Version 19 (modified by victor.firoiu@…, 7 years ago) (diff)


Network Coding IRTF Research Group - Proposed


Victor Firoiu victor.firoiu@…

Brian Adamson brian.adamson@…

Mailing List nwcrg

Draft Charter


The objective of the NWCRG is to research Network Coding principles and methods that can benefit Internet communication. One goal of the NWCRG is to gather the research results and posit the open questions related to NWC in order to develop practical applications of NWC. Another goal is to gather information on the existing practical implementations of NWC, distill common functionalities and propose a path to standardization of NWC-enabled communication.


Network Coding is a technique for data manipulation inside the network or at the network edges initially designed to achieve the maximum possible information flow in a network, based on principles of Shannon Information Theory. Network Coding can also be used to improve a network's robustness and scalability, as well as resilience to attacks and eavesdropping, as compared to traditional methods. The field of Network Coding has enabled advances in communication areas including wireless networks, content distribution and peer-to-peer design.

NWCRG Interest Areas

Network Coding Research

The NWCRG work in this area will consider the existing theoretical and experimental results and will identify the areas in Internet communication that can benefit from Network Coding. Examples of such results are quantitative analytical bounds and experimental performance gains. The outcome of this work will be recommendations on promising Network Coding methods and their associated context. The NWC research group will work in collaboration with other IRTF groups on common research topics such as congestion control, DTN, SDN.

The following are topics of interest in Network Coding Research:

Performance and efficiency. Determine expected performance gains, including multi-layer composition; computational complexity of coding; NWC network resource allocation; signaling overhead; tradeoffs between techniques such as block and sliding window coding.

Application layer. Interactions between Network Coding and application-specific coding (such as video layers encoding); Joint source and network coding; combining network coding with content/ information-centric networking.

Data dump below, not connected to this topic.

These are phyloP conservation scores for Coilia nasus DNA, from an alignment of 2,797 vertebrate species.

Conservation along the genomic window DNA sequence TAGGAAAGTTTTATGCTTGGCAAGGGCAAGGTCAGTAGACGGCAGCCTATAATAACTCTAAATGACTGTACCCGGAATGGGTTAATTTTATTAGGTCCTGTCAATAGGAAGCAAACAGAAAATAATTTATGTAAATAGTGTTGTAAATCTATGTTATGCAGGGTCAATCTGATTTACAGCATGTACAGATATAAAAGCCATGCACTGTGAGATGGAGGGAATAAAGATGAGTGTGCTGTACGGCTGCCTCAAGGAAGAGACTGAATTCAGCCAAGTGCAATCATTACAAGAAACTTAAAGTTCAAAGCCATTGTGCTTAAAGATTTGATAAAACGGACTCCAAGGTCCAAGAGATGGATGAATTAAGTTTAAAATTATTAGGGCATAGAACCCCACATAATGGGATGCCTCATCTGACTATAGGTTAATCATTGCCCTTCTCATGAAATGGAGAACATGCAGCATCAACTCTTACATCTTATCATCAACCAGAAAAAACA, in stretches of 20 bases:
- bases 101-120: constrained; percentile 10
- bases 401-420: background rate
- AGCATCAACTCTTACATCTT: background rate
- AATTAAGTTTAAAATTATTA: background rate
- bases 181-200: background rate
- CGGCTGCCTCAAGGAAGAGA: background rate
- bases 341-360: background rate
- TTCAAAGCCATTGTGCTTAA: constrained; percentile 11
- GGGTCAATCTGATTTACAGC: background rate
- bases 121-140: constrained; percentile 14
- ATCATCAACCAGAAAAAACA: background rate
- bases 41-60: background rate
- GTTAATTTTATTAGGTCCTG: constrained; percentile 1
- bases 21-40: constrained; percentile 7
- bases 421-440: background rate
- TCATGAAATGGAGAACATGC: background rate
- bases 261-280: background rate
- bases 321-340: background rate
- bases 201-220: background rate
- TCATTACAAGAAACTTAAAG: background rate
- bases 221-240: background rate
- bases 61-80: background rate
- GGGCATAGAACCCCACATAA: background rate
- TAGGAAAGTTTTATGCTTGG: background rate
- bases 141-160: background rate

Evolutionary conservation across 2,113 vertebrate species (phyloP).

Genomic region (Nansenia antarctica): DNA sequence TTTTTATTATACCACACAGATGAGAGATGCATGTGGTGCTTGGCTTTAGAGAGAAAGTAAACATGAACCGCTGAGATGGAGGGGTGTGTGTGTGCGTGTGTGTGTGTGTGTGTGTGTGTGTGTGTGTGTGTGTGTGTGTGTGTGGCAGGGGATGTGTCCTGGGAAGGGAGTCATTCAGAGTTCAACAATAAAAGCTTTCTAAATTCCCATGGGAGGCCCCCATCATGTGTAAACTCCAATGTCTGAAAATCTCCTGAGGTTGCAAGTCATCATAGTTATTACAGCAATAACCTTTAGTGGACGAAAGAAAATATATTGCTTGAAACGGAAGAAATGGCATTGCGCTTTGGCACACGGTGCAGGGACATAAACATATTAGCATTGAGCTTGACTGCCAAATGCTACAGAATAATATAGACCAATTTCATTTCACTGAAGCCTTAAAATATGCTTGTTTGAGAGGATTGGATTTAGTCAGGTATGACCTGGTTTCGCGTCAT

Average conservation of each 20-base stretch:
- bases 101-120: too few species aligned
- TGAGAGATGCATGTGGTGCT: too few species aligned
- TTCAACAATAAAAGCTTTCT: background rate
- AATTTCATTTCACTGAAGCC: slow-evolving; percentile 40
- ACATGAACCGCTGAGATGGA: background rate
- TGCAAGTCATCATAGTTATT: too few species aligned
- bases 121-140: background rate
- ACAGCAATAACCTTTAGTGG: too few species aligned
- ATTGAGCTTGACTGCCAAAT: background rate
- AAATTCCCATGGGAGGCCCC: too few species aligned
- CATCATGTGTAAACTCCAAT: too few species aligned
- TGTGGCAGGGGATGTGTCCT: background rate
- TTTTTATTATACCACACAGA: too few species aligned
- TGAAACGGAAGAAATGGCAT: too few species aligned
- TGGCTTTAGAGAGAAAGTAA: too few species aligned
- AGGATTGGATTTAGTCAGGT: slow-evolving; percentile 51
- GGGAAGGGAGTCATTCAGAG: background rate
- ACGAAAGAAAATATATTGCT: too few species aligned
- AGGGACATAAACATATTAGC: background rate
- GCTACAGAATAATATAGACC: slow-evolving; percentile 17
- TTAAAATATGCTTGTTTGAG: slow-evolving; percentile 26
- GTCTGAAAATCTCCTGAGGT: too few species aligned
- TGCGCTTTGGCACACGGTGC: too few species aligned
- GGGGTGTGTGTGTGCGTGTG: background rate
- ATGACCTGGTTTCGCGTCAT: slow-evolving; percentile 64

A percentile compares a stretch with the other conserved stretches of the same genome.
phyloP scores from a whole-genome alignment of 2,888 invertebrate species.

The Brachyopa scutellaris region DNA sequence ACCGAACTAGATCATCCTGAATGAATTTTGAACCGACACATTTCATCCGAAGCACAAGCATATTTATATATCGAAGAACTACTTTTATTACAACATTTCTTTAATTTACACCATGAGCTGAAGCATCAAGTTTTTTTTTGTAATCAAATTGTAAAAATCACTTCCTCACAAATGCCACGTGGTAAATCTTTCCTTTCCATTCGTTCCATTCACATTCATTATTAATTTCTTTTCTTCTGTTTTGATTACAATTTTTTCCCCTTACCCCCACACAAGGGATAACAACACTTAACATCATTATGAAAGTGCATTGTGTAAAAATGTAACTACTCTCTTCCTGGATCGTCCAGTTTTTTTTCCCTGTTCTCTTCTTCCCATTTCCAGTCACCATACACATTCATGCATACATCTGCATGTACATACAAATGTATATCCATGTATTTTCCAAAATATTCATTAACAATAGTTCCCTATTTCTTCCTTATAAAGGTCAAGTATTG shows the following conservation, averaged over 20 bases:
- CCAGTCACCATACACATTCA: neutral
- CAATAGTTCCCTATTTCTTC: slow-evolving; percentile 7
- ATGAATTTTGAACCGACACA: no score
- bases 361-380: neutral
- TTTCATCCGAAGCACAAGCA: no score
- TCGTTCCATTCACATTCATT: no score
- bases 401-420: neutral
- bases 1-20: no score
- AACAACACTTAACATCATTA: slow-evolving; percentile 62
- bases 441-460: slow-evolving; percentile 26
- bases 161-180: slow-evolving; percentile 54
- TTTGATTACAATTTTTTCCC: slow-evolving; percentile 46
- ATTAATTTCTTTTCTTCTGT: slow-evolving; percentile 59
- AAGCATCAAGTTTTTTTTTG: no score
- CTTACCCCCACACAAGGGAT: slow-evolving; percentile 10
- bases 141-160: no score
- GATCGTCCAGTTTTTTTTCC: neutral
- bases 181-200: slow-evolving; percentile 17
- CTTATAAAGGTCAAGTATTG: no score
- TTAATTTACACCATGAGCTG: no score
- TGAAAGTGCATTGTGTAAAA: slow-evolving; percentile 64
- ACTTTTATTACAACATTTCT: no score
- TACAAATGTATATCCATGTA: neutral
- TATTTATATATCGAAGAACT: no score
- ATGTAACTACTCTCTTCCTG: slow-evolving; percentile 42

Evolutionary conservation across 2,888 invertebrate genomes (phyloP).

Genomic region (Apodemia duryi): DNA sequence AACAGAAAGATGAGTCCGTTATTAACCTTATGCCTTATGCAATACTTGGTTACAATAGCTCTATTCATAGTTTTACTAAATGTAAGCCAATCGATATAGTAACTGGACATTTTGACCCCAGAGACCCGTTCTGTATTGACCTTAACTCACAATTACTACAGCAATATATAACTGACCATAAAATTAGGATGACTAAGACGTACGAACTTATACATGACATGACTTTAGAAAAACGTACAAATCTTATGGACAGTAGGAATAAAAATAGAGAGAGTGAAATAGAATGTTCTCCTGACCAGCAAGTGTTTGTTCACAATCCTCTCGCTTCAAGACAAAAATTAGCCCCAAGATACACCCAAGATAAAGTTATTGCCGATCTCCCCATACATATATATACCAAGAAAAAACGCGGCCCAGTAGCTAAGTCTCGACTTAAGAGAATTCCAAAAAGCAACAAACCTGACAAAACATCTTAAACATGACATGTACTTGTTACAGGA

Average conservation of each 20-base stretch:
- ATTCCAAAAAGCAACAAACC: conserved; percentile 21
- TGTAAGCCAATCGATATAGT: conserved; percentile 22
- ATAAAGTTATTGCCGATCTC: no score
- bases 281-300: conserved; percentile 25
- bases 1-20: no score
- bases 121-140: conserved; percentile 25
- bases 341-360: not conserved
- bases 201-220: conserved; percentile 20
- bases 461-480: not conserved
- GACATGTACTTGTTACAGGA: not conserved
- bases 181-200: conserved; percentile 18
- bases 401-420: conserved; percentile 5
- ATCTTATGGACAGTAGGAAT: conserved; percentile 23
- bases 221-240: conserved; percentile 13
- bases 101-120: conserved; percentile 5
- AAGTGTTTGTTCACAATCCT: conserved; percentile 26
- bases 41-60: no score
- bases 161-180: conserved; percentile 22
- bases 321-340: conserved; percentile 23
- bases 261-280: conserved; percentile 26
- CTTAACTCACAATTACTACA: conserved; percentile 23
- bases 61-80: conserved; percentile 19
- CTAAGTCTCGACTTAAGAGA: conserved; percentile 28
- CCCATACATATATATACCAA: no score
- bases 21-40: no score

Implications to Data Link layer. Interaction between Network Coding and data link protocols, including satellite links (regenerative coding), challenged wireless links (high loss, intermittent), optical links (replacing circuit-based redundancy with Network Coding).

Security, privacy, robustness to attacks. Security implications and benefits; interaction of network coding and encryption, overhead; fundamental security properties; anonymity and robustness to blocking.

Network coding implications on pricing and economics. How to price services: on network usage or information rate; incentives to code across flows.

Practical Applications of Network Coding

The NWCRG work in this area will consider the known practical implementations, analyze their architecture and identify best/common approaches for the promising NWC methods researched above. The NWCRG will then propose a framework for NWC-enabled communication and a path to NWC standard protocols. The NWCRG will identify the relevant IETF areas and propose draft contributions to specific IETF Working Groups. In case no IETF WG is found appropriate for a specific NWC protocol, the NWCRG will propose the formation of a new IETF WG.

The following are topics of interest in Network Coding practical application:

Architectural considerations: control plane, forwarding plane and transport. Architectural requirements in large-scale, heterogeneous networks; relationships between data transport, control, forwarding planes and data layer.